The Duke and Duchess of Cambridge are formally welcomed into Heiltsuk territory

Conservation, indigenous relationships focus of Royals visit to Bella Bella

This Royal Visit, a first for the community, was an opportunity to showcase their beautiful home and their thriving culture

A staff presented to the Heiltsuk Nation over a century ago by Prince William’s great-great-great-great-grandmother Queen Victoria has taken on new significance in how this nation approaches reconciliation in this day and age.

The Heiltsuk are a powerful people. Fiercely independent, outspoken and unwavering in their commitment to the land, they have been a force to be reckoned with in the bitter fight against the Enbridge pipeline and have never backed down from a challenge.

This Royal Visit, a first for the community, was more than opportunity to showcase their beautiful home and their thriving culture; it was a chance to show the world what really matters to them as Heiltsuk people.

And it wasn’t without some tension. Signs posted through the townsite voiced the community’s concerns with the Royal visit, suggesting that there were many questions to be addressed.

“We have been in meetings all day,” a local band councillor told us late in the day before the event. “There are still some outstanding questions about what we feel as a community about this visit and what it means to our people.”

The torrential downpour meant that many of the days proceedings had to be cancelled. The flight tour of the Great Bear Rainforest was cancelled, as was a boat tour. The Royals did touch down just after noon Pacific Coastal flight, flanked by dozens of British and national media, as well as heavy security.

Cultural celebrations continued as scheduled inside the hall as the couple arrived just before 1pm to excited cheers of onlookers. The Hemas (hereditary leadership) of the Heiltsuk Nation awaited their arrival and William and Kate took time to meet each of the hereditary chiefs, shaking hands and speaking with each in turn as they entered the hall.

After being seated at the front of the hall, Heiltsuk youth shared several dances and songs with the couple, who were joined by by Premier Christy Clark, Governor General David Johnston and his wife Sharon, and the federal Minister of Justice, Jody Wilson-Raybould.

In a candid moment, Kate was swarmed by young children after the dance. She appeared to enjoy every moment of it, engaging directly with several of the young girls who came up to see her.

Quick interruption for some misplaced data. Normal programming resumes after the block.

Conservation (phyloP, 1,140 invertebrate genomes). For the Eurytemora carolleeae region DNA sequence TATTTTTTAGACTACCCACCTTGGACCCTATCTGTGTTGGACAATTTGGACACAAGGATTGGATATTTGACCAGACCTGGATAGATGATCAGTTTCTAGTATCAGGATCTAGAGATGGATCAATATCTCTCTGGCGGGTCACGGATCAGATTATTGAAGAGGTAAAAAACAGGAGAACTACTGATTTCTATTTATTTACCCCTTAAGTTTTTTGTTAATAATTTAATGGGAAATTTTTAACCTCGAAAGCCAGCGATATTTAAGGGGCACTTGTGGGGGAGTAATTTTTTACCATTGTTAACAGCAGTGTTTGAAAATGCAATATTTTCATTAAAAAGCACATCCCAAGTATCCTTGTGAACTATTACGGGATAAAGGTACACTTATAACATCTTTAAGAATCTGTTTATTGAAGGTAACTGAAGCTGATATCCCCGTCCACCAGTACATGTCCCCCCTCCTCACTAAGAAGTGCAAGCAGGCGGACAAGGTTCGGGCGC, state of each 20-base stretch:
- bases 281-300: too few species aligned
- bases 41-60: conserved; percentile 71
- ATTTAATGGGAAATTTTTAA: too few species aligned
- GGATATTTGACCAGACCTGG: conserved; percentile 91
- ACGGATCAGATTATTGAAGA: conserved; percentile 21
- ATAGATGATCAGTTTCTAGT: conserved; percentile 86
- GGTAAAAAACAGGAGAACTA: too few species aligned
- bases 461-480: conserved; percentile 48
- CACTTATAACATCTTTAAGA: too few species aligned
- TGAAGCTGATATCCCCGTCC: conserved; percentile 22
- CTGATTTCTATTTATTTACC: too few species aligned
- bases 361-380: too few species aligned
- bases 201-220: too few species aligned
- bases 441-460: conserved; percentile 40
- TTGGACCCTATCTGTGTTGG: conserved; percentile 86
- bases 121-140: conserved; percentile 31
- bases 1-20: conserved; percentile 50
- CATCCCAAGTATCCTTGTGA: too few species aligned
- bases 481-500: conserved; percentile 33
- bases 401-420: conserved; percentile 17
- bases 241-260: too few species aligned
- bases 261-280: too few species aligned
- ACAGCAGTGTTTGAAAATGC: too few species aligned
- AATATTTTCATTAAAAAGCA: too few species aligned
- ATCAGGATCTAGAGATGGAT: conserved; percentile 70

Traditional protocol of the Heiltsuk Nation entailed the presentation of gifts to the royal couple and dignitaries. The Duke and Duchess were wrapped in traditional blankets before receiving several items; their favourite appearing to be traditional blankets and vests for their children, and a drum for Prince George.

In a moving speech closing the ceremony at the hall, Heiltsuk hereditary chief Edwin Newman presented the staff given to the Heiltsuk by Queen Victoria, and spoke of his community’s resilience, sovereignty, and ties to the land.

“We own this land. Every bit of it,” Newman stated. “This staff represents that we are a sovereign nation, and this is the message I am passing through your Royal Highnesses. Our minds will never change about our ownership of this land.”

The hall was filled with the sounds of ecstatic cheering as Newman reiterated his community’s stance against Enbridge and their commitment to protect their land from exploitation. Engaged with the Royals nation to nation, Newman proudly held up the staff that was presented to his ancestors in the 1860s and called for more First Nations control over resource management in their territories.

Chief Marilyn Slett spoke directly to Prince William as she recalled her community’s love for his mother, whom she praised as a “great humanitarian.”

“We’ve been asked by many of our people to share with Prince William how much we cared for your mother,” she told the duke to enthusiastic applause. “She was a great humanitarian, a world advocate…and she remains in our hearts.”

The focus then turned to the Great Bear Rainforest at a press conference at the Elder’s Lodge where Premier Clark unveiled a poster detailing the Great Bear agreement and its integration into the Queen’s Canopy Initiative, which was launched last year to create a network of forest conservation programs involving all 53 countries in the Commonwealth. Prince William then took to the podium to deliver his only public speech during the visit in Bella Bella.

Conservation was the focus of the royals’ visit to B.C.’s Central Coast, and environmental causes have topped the agenda for this youngest generation of Royals. William told a small audience during the dedication that environmental protection and collaboration with indigenous people is a priority for Queen Elizabeth II.

“The Commonwealth has at its heart always been about the values that bind as people,” he said. “When we protect our rivers, oceans, atmospheres and like today, our forests, we are telling our children that their future prosperity cannot be disconnected from the health of the natural world.”

Heiltsuk Integrated Resource Management Director Kelly Brown said he was feeling optimistic about the future relationship between the Crown and Indigenous people.

“We think that through this visit, we can hopefully build on that relationship, that they can get more and more (connected) with the Heiltsuk people and their desire to reconcile, to make things right,” he said.

The skies cleared for the last hour of the couple’s visit and it concluded with a walk through the rainforest where they unveiled a plaque honouring the Queen’s Canopy Initiative and were presented with carved paddles before boarding their flight back to Victoria.

 

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